New York City as the middle child of seven children, Donna Wood was raised
in Dayton, Ohio, where she began studying dance with the Dayton
Contemporary Dance Company at the age of five. She trained extensively in
ballet under Josephine Schwartz of the Dayton Ballet. Wood moved to New
York in 1972 and joined the Alvin Ailey American Dance Theater in
September of that year. Five years later, she became a leading dancer with
the company, noted for her lyrical musicality, supple extensions, and
strong, graceful jumps. Wood's performances in Ailey's "Memoria"
(1979) and Todd Bolender's "The Still Point" (1954, revived 1980)
propelled her to international recognition as a significant interpreter of
dramatic dance roles. Her artistry was underscored by a quiet simplicity
in performance, and in 1980 she told the NEW YORK TIMES, "I have
learned never to force a movement, but to arrive at it naturally."
During the early 1980s Wood guest-starred with the Hamburg Ballet, the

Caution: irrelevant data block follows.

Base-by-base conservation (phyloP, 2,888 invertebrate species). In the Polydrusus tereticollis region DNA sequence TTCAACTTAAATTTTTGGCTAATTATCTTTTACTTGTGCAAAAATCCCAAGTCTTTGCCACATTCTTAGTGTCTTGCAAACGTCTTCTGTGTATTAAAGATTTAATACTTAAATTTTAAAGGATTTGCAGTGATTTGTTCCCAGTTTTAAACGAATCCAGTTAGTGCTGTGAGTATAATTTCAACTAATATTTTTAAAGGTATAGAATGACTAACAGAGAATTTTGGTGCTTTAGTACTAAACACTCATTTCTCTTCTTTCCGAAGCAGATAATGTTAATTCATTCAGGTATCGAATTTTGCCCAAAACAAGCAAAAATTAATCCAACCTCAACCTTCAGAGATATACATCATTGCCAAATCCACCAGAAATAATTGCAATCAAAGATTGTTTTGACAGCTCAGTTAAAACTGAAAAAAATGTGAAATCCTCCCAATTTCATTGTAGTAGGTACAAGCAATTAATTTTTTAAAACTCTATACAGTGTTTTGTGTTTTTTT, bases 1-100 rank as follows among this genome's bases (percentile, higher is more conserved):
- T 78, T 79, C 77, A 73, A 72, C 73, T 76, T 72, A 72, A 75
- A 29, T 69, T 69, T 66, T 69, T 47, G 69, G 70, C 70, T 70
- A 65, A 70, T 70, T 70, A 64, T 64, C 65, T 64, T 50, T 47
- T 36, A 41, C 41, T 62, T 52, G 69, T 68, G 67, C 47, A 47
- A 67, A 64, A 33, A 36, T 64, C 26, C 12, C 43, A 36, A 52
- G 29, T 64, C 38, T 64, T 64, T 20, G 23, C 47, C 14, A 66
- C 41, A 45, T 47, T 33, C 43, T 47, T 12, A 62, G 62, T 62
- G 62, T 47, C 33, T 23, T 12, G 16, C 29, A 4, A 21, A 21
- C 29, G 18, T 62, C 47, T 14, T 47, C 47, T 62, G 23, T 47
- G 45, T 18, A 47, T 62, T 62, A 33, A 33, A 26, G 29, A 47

Vienna State Opera, and the Royal Danish Ballet. In 1985 she left the
Ailey company, and took a two-year faculty appointment at CalArts of
Valencia, Calif. In 1987 she starred in a production of "Sophisticated
Ladies," which toured the Soviet Union and Japan. Three years later
Wood retired from performing and married attorney Peter Michael Sanders.
In 1991 she and Sanders created the Donna Wood Foundation, "to assist
young dancers as they are embarking on careers, giving advice on
additional education and skill development" necessary to survival in the
-- Thomas F. DeFrantz